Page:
As businesses becomes more social, they run the risk of turning off their less extroverted workers. Here are some tips for keeping everyone engaged.
IT has long been a field friendly to the introverted worker. Along with the rest of the corporate world, IT departments are feeling the pressure to move towards a more social way of doing business -- more collaborative and engaged with other groups internally, and perhaps even with customers. IT may have a lead role in the movement towards social enterprise, perhaps taking responsibility for tool selection, training, and integration. How does the company assure that in the rush to social the introverts won't be left behind?
First some definitions. The terms "introvert" and "extrovert" were introduced by Carl Jung in the 1920s. Introversion is simply the preference for a lower-stimulus environment. Introverts are not energized by interacting with others in large groups; in fact such interaction tends to drain them. Introverts recharge their batteries in quiet and solitude. Introversion is not shyness (that's a fear of negative social judgement), or social awkwardness, or fear of public speaking, or a tendency to be antisocial. All of those things occur in extroverts as well. About one-third of the US population is introverted by this definition.
The subject of introversion in society is currently in the public eye largely because of two recent books. Lisa Petrilli's The Introvert's Guide to Success in Business and Leadership has sales rank 2,734 in Amazon's Kindle store. And the more mainstream Quiet: The Power of Introverts in a World That Can't Stop Talking, by Susan Cain, currently ranks at number 14 on Amazon's books list. NPR just ran an interview with Cain, which includes a 20-question quiz to help you locate yourself on the introvert-extrovert axis. (I came out at 85% towards the introvert side.)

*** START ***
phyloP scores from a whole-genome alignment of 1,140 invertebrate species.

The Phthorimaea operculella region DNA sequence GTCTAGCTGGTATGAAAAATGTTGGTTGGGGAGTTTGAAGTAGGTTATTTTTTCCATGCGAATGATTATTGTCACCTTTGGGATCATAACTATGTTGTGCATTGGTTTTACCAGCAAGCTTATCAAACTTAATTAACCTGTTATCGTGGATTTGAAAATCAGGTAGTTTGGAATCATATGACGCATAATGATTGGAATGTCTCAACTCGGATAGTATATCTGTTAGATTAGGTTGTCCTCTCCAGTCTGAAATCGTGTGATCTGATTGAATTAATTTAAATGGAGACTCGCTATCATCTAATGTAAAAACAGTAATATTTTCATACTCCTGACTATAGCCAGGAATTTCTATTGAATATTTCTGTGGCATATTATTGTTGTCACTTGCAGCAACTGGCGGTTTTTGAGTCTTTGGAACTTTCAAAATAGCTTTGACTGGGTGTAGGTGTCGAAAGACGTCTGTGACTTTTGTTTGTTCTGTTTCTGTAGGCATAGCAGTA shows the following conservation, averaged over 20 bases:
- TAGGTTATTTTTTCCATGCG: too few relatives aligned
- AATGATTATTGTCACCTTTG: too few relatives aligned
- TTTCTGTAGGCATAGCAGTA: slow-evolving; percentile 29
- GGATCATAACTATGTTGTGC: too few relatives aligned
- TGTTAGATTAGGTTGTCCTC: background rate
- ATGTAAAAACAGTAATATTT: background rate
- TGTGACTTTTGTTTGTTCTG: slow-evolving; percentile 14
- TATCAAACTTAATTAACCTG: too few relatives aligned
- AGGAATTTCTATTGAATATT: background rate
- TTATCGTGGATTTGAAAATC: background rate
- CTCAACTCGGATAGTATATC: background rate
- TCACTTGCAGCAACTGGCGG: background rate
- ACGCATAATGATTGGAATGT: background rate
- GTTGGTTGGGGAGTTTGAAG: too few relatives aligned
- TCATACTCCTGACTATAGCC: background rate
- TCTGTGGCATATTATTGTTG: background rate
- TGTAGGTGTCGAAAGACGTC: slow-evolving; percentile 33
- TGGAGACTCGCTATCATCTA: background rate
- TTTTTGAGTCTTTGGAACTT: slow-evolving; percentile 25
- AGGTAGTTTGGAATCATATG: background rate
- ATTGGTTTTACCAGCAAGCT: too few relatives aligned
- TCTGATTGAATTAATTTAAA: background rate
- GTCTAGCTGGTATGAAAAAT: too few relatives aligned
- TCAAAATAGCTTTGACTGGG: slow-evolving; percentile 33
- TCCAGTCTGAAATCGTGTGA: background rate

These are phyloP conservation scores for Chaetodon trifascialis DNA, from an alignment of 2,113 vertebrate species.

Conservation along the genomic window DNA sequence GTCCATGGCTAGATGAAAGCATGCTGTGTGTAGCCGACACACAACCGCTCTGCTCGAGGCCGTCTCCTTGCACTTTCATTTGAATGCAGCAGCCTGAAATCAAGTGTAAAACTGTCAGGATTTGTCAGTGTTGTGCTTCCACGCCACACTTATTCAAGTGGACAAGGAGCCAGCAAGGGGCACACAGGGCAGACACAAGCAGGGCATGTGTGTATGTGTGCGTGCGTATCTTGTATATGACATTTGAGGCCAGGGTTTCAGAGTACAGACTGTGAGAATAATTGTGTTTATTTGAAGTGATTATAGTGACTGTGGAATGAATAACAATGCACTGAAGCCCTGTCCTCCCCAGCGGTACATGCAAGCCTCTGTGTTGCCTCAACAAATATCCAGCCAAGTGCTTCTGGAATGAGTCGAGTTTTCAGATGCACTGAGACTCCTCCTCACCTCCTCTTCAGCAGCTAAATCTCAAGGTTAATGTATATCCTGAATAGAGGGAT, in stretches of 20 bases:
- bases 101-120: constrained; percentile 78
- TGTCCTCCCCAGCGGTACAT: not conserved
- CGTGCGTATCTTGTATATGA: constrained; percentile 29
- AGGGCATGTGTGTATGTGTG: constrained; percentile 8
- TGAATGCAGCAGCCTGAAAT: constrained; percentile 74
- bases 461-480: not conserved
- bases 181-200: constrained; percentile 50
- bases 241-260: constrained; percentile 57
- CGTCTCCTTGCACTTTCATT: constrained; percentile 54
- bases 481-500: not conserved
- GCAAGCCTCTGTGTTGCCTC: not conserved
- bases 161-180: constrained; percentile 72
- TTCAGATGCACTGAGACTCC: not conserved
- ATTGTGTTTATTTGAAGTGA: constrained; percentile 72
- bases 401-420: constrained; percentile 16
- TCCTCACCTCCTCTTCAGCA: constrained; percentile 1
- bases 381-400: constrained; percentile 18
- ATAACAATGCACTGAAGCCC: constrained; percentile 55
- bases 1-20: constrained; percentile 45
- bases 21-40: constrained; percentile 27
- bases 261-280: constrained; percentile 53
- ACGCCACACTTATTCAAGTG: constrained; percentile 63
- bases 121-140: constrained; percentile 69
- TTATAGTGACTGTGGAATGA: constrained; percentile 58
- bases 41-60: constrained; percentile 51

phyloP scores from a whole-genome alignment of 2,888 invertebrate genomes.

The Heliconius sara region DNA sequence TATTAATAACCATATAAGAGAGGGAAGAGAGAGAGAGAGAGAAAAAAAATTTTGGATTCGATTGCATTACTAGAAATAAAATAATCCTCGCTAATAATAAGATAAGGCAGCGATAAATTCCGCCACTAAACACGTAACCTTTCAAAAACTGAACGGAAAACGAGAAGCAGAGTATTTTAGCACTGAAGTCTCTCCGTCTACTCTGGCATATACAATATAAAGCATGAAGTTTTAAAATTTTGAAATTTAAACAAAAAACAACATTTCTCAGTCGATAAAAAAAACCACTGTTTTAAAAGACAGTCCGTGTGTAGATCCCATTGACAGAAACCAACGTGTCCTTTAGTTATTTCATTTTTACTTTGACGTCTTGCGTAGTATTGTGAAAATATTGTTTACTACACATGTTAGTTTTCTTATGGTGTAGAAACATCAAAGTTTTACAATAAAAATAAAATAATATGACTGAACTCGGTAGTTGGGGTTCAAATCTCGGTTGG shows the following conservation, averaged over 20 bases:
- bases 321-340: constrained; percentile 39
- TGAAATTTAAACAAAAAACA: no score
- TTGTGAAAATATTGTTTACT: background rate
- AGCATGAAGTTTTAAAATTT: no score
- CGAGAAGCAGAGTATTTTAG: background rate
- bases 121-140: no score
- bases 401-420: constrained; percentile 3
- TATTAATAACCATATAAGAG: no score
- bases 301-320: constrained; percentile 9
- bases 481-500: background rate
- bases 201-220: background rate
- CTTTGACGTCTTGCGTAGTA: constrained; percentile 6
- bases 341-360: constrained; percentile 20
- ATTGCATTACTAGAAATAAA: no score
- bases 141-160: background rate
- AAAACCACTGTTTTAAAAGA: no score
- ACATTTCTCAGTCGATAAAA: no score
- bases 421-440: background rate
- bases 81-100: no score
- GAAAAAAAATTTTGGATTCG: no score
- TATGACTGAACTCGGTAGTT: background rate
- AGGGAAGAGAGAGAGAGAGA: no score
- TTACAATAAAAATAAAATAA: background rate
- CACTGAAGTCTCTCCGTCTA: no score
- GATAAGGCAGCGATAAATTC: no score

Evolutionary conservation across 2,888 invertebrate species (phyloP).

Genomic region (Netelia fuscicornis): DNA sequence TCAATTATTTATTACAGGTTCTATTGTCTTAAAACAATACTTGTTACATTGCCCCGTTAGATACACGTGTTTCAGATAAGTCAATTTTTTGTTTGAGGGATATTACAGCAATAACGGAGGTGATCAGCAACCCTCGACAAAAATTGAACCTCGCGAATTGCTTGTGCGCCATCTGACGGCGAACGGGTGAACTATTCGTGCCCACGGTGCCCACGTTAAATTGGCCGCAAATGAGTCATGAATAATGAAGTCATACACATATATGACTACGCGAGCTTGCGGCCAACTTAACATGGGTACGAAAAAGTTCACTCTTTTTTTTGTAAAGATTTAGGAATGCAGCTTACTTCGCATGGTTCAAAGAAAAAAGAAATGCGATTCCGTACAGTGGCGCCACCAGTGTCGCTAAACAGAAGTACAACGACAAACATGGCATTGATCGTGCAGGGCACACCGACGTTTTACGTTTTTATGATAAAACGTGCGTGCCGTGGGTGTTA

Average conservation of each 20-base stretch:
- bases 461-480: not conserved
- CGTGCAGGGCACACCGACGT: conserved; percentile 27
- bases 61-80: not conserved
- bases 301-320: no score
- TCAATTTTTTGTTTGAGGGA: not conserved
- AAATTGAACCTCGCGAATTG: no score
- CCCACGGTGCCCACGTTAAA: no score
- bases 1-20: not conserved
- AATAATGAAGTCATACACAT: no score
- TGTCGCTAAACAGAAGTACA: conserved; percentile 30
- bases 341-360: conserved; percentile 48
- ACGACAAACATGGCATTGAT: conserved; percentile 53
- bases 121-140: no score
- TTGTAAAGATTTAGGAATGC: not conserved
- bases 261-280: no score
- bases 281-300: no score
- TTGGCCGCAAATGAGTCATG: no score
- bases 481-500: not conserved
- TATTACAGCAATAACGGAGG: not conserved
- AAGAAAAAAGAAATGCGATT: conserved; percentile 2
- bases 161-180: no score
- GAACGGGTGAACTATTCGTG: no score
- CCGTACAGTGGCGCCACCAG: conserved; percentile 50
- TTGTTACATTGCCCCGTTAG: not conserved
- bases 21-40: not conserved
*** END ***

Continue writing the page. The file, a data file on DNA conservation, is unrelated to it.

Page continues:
According to Cain, to an increasing degree we as a society have fallen out of balance -- we have undervalued introverts since the time of the agrarian / industrial shift, at the beginning of the twentieth century. The tendency is exacerbated in the workplace by open-plan offices and now by the emphasis on social collaboration. Not all good things come out of groups working together. Innovation also benefits from solitude -- from being able to go off and put your head down and focus.
Introverts are rarely groomed for leadership positions, even though research shows that executives who are introverts can often produce better outcomes. Introverts have strengths of their own that extroverts can't muster, and the most successful such executives -- Bill Gates and Warren Buffett are examples -- play to these strengths.
Redressing the balance
So how does a company move in the direction of being more social without losing the goodwill, and the best contributions, of a third of its staff? At our sister community The Brainyard, Debra Donston-Miller has a few suggestions.
Have you seen negative impacts from a devaluing of introverted employees in the changing workplace? Please tell us about it in the comments.